BaseStyle -> "Graphics"] :> 2[{str, pos /. rotateRule}]
                    } &,
        GroupBy[Head -> First],
        MapAt[Join[{Hue[0.15, 0.09, 0.84], Thick}, 
                        Flatten[# /. bzcRule]] &, #, 1] &,
        MapAt[labelFunc @@@ # &, #, 2] &,
        MapAt[SortBy[Last], #, 2] &,
        MapAt[#[[;; , 1]] &, #, 2] &,
        Graphics[#, Background -> Hue[0.15, 0.03, 0.98]] &


By taking all the function names from 10.0 to 10.4, we can have a more comprehensive infograph:


And for those kind readers having reached the end of this post, an infograph counting from the initial version of 10.x (it's a thumbnail with a hyperlink to a 1.93MB PNG with size of 1939 x 14621, so you may want to right-click and open link in new tab! :)

NewFunctionSince10 - Thumbnail

POSTED BY: Silvia Hao
8 Replies

enter image description here - another post of yours has been selected for the Staff Picks group, congratulations !

We are happy to see you at the tops of the "Featured Contributor" board. Thank you for your wonderful contributions, and please keep them coming!

POSTED BY: Moderation Team

Thanks! It's my pleasure to be able to sharing those ideas!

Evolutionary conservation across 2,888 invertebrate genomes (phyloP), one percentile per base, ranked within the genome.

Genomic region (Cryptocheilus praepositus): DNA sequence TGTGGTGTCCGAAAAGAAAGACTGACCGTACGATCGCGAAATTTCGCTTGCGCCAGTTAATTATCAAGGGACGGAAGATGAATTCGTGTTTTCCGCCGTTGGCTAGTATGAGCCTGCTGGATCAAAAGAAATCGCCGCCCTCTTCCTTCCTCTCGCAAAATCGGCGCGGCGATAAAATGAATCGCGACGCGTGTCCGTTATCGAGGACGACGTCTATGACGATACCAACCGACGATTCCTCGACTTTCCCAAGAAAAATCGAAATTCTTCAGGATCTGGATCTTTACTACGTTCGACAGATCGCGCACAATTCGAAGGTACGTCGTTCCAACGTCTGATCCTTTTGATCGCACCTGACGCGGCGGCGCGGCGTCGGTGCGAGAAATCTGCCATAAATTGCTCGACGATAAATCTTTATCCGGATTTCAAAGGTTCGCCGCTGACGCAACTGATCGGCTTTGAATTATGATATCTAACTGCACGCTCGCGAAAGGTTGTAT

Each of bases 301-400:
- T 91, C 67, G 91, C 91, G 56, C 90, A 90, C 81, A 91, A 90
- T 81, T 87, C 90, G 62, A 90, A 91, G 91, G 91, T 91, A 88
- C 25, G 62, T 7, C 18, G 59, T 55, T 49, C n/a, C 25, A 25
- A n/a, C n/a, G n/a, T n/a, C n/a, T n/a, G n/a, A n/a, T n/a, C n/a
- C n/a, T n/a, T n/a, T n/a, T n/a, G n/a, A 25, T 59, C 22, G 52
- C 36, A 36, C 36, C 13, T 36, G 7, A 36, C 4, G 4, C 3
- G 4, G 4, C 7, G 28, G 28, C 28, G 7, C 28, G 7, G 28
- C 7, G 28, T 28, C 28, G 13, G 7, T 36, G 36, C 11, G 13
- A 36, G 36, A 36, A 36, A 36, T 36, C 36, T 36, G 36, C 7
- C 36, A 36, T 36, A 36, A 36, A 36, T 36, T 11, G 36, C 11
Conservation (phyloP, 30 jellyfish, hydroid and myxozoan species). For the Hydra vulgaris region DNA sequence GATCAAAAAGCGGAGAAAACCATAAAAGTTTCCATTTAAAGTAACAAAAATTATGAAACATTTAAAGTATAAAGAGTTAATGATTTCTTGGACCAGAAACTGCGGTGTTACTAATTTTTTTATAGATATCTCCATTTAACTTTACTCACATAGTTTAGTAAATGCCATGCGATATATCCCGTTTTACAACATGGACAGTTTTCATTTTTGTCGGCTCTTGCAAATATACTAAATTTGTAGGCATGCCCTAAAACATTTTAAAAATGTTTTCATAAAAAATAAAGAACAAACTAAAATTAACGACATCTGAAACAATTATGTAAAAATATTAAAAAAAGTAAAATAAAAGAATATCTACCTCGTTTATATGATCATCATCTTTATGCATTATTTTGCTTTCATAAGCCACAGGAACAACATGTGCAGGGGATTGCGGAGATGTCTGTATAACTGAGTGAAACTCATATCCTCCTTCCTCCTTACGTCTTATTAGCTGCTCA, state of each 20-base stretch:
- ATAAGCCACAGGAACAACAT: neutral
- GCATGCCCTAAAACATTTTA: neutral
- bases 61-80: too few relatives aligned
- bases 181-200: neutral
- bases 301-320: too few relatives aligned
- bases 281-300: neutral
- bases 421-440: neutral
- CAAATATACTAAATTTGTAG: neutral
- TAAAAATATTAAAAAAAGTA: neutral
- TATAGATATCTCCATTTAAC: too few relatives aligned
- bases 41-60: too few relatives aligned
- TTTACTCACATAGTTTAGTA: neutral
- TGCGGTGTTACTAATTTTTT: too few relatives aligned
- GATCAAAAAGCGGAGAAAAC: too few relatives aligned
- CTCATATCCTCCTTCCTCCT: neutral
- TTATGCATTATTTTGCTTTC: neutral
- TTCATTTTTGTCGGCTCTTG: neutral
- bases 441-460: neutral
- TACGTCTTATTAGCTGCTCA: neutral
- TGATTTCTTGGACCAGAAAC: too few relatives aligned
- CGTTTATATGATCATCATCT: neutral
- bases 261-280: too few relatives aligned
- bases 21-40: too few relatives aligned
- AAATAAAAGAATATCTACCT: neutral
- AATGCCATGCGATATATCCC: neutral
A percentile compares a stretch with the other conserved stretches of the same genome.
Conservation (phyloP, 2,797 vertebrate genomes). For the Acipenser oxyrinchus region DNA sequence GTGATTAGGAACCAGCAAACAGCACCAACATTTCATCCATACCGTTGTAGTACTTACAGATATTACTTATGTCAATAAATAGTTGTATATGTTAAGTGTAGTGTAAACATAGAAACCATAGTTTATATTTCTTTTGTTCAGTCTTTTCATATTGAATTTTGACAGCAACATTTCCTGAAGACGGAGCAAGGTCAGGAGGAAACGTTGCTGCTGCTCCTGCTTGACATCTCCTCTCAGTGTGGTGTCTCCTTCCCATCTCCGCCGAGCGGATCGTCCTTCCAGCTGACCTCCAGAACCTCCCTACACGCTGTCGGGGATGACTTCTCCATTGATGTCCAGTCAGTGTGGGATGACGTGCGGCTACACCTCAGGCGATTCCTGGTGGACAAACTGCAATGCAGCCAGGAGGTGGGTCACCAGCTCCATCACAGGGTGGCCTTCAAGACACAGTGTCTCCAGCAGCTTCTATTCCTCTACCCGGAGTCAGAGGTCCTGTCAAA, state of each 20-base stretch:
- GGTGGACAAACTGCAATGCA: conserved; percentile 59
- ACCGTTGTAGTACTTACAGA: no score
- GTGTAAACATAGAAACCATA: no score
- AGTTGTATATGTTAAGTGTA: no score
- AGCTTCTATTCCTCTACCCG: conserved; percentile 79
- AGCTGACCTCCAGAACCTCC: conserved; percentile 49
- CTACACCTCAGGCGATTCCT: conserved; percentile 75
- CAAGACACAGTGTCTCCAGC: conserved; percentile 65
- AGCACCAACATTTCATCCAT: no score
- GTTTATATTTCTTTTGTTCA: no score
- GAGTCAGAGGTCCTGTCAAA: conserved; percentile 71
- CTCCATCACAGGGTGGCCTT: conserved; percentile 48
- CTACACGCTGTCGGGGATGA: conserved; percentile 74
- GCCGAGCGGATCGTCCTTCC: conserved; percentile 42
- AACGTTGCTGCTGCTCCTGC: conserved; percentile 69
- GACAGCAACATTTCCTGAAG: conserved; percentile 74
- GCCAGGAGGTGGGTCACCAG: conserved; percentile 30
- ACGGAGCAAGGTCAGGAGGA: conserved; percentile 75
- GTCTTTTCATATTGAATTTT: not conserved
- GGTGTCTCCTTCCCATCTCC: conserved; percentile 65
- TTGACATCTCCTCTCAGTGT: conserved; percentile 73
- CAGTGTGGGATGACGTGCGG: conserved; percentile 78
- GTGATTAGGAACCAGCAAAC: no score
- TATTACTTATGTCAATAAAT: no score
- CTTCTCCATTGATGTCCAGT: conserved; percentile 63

POSTED BY: Silvia Hao

Thanks Silvio for sharing this gem of programming and visualization with the rest of the Community. It gives a terrific insight into the new functionality in M10.4


POSTED BY: Michael Kelly

This diagram is also a very good summary for WRI developers. I feel lost in a vast amount new functions added inside each major release.

POSTED BY: Shenghui Yang

Thanks Shenghui! I'm flattered to know that! I always consider pictures much more intuitive than plain text, and infograph is a really powerful thing!

POSTED BY: Silvia Hao

Thanks Michael! @Vitaliy Kaurov suggested me to take advantage of the computable WolframLanguageData, I believe that can bring better infograph, maybe from a different angle.

POSTED BY: Silvia Hao

Very nice job! I like the Bezier curves! very neat!

POSTED BY: Sander Huisman

Thanks Sander! I hope those Bezier curves don't cause too much lag when resizing the graphics :)

POSTED BY: Silvia Hao